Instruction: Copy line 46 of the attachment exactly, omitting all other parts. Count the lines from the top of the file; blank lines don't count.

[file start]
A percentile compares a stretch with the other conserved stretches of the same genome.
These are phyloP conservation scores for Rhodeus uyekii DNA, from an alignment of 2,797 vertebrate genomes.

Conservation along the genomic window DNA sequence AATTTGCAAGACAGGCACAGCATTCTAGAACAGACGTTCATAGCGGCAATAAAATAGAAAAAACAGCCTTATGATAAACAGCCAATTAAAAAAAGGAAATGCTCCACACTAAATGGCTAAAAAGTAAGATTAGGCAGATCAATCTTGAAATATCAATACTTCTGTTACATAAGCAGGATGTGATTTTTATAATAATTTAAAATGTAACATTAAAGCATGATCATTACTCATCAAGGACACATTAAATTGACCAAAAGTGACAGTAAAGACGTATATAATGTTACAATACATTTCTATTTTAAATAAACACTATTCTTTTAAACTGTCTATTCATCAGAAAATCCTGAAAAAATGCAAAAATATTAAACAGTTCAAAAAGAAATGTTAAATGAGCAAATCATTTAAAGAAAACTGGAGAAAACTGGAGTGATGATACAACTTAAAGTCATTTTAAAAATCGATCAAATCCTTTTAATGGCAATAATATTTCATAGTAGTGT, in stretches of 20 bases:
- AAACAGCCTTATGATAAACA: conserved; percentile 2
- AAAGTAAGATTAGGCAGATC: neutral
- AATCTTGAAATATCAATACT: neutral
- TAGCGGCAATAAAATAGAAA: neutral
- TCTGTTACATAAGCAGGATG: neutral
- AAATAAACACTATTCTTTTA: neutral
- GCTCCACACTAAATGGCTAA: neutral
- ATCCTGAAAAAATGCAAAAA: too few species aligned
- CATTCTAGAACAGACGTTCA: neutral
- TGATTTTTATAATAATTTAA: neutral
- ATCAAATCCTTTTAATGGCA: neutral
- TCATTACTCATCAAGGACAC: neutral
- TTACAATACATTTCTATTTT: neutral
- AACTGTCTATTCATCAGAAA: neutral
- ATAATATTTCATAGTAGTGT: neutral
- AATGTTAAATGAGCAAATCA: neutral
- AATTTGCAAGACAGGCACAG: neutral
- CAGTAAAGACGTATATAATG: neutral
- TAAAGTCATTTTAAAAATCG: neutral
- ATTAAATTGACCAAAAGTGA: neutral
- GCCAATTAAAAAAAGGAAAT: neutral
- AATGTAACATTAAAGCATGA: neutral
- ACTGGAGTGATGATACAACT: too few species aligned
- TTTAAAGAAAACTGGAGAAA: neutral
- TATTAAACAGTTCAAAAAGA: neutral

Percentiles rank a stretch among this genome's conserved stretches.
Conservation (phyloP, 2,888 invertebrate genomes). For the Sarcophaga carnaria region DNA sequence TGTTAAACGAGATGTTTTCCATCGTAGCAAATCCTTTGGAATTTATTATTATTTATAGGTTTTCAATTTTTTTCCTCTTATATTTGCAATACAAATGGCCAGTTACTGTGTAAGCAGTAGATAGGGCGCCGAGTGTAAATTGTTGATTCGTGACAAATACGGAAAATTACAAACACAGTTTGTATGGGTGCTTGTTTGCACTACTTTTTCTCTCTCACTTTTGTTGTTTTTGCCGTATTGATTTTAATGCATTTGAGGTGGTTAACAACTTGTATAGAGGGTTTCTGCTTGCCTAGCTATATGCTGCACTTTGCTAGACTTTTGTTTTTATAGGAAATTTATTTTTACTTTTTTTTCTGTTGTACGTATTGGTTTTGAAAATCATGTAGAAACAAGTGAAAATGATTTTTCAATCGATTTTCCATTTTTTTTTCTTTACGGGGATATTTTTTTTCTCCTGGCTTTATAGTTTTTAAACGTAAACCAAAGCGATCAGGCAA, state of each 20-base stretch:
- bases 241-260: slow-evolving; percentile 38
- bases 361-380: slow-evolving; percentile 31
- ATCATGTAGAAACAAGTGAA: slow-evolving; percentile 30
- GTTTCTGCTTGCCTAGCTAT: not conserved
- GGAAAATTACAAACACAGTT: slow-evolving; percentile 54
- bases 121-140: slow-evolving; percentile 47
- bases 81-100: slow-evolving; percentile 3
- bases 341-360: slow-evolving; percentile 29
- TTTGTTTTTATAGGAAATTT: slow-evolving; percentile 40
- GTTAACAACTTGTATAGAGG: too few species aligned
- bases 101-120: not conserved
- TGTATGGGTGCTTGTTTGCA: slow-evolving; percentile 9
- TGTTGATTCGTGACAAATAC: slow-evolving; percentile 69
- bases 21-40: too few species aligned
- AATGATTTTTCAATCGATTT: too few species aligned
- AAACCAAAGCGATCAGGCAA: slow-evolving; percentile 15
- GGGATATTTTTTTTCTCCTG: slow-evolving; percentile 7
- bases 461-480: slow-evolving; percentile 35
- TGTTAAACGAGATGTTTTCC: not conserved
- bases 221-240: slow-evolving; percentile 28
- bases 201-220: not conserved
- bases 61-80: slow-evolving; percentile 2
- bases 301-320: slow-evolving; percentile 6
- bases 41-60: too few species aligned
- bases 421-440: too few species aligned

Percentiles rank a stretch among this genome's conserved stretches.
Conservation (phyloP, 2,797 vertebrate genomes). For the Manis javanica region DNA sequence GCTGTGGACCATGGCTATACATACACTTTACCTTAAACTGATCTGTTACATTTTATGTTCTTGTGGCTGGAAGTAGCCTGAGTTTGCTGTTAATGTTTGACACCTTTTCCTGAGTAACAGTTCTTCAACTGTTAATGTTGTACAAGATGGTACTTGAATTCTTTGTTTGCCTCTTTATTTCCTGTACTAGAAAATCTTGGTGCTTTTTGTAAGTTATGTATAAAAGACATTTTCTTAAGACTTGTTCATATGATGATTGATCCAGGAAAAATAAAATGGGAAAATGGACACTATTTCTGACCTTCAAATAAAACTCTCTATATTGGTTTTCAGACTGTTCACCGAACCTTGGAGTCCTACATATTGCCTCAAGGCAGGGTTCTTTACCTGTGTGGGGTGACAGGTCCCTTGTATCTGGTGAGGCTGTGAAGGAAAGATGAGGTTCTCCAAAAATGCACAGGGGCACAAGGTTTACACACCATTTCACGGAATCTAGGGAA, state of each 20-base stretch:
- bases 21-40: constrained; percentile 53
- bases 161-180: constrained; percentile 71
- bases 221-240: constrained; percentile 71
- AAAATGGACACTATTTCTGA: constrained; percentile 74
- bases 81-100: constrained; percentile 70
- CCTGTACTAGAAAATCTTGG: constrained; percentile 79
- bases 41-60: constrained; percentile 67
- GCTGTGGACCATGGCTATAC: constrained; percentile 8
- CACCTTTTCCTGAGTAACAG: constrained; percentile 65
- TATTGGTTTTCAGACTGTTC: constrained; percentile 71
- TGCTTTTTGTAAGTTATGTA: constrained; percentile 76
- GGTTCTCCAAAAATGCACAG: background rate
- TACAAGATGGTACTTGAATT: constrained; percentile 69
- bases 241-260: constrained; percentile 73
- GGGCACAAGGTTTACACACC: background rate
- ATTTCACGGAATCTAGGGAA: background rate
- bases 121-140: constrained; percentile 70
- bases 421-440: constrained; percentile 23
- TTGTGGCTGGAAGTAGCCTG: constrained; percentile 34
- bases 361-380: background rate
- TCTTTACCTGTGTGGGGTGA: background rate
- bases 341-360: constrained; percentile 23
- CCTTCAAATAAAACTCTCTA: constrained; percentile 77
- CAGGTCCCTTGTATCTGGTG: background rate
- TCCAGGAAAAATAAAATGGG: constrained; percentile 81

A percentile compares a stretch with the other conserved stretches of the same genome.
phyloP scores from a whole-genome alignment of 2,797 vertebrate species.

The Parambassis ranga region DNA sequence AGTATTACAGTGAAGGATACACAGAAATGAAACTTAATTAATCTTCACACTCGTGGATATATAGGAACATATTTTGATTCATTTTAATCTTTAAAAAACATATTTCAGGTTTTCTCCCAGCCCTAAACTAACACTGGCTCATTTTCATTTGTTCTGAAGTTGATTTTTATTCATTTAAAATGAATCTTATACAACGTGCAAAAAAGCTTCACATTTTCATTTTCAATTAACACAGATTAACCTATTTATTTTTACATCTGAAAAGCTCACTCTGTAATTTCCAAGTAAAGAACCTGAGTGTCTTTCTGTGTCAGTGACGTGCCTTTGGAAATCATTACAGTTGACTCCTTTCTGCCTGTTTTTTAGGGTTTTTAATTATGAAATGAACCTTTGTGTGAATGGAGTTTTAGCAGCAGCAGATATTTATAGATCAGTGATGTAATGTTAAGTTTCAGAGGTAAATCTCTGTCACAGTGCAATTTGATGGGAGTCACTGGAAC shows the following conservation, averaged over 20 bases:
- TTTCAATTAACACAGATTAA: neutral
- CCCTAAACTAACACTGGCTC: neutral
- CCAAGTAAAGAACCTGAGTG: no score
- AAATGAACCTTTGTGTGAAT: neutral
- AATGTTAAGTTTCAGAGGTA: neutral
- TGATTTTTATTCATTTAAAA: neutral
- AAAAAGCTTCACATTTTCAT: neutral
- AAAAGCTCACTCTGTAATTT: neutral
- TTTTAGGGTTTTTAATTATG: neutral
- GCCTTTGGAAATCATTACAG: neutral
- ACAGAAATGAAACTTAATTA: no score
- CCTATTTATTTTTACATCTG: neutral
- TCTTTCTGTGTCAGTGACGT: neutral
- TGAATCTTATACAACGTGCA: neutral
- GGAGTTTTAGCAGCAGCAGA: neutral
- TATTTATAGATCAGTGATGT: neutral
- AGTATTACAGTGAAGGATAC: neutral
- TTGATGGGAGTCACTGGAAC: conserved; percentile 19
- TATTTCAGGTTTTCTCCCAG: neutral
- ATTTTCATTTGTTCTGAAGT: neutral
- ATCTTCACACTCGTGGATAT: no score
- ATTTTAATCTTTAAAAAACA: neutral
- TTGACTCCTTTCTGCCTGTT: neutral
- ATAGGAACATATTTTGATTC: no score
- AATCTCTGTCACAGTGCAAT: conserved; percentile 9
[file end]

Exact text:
- AAACCAAAGCGATCAGGCAA: slow-evolving; percentile 15